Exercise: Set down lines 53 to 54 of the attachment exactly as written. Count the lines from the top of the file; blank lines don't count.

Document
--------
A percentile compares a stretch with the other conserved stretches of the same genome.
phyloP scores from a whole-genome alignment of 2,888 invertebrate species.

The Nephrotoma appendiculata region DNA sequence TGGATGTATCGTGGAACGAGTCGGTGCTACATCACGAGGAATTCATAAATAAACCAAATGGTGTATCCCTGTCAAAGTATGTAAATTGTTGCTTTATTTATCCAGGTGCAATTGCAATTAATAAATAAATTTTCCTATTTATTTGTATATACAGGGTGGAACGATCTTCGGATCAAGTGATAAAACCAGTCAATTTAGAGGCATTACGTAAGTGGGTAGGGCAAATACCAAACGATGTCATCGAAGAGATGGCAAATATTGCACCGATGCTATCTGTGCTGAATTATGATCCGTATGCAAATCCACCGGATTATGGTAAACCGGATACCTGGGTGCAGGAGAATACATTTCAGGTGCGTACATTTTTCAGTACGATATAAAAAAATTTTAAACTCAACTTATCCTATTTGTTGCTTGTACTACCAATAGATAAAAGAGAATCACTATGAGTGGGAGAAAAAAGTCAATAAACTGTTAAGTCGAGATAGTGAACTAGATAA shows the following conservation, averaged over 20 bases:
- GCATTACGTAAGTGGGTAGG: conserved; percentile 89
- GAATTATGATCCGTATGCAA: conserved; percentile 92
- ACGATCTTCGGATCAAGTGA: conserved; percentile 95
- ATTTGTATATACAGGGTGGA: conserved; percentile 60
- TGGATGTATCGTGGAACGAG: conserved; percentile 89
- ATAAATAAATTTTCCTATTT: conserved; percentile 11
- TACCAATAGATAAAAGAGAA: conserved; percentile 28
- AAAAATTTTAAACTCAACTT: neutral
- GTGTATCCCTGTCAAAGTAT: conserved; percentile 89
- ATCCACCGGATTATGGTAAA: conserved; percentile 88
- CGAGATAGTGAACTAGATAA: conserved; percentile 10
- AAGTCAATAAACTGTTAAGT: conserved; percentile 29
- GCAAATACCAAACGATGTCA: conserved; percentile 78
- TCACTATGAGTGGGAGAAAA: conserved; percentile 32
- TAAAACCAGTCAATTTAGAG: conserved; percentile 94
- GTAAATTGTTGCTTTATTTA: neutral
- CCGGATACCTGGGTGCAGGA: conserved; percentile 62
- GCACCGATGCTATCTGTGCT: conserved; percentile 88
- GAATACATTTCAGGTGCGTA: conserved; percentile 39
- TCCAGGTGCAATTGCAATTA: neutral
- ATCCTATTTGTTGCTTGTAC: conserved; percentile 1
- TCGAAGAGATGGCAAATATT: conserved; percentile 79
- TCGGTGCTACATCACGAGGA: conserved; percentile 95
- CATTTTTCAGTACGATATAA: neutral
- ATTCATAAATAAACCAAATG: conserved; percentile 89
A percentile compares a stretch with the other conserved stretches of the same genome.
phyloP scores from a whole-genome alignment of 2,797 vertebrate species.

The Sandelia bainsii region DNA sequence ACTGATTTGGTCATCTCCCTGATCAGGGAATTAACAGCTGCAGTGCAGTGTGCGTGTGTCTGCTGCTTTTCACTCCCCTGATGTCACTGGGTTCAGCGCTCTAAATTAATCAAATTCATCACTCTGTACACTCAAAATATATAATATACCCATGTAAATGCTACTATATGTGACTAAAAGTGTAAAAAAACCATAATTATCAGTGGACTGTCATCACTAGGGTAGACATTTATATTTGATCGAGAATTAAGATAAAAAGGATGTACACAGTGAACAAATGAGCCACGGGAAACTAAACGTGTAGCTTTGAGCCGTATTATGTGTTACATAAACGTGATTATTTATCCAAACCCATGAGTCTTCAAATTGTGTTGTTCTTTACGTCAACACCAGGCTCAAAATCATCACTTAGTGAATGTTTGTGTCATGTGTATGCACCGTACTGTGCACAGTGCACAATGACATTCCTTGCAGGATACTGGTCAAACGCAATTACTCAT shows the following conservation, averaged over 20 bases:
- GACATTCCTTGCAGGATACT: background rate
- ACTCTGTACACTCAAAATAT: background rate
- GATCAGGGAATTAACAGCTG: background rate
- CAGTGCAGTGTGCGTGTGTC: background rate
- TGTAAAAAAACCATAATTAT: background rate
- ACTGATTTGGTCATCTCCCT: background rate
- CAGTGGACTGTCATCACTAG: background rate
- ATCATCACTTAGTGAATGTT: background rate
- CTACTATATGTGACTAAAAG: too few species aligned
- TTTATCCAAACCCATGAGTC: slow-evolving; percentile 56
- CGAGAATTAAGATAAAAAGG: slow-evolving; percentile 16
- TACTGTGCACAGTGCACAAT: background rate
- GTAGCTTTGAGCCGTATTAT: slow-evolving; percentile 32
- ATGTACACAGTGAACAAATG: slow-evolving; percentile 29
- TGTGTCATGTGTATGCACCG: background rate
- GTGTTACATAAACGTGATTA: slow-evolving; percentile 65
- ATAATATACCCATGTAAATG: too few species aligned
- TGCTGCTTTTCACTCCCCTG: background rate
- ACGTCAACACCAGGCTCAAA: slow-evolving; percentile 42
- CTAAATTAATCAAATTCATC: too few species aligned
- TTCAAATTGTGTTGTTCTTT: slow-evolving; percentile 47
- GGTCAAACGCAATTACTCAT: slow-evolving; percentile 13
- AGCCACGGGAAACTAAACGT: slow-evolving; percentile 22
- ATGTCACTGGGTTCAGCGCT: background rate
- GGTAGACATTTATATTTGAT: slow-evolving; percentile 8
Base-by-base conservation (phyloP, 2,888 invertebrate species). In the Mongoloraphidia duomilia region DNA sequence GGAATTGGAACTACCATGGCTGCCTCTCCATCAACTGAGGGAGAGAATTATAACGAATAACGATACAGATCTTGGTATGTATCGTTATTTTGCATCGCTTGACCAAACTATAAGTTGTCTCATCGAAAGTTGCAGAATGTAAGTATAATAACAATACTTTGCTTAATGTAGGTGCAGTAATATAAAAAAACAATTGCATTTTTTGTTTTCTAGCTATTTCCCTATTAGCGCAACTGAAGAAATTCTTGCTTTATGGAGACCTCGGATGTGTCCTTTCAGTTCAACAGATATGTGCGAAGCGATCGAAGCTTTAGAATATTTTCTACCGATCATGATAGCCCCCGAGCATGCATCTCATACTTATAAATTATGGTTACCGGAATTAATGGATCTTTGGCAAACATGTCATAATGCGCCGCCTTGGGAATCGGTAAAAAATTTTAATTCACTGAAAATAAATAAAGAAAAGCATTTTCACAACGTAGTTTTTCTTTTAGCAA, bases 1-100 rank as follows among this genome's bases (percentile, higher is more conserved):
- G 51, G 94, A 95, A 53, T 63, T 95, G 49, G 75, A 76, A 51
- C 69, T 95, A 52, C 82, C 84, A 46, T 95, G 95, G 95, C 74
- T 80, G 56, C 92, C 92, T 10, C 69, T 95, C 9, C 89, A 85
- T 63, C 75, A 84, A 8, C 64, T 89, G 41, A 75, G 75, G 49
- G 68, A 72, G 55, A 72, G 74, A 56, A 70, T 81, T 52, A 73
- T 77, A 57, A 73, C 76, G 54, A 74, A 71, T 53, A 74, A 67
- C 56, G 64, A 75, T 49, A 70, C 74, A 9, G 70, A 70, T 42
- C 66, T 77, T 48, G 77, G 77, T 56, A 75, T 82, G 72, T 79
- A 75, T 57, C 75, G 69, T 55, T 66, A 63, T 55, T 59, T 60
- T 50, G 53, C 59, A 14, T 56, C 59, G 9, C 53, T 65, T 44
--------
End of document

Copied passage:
- GGTCAAACGCAATTACTCAT: slow-evolving; percentile 13
- AGCCACGGGAAACTAAACGT: slow-evolving; percentile 22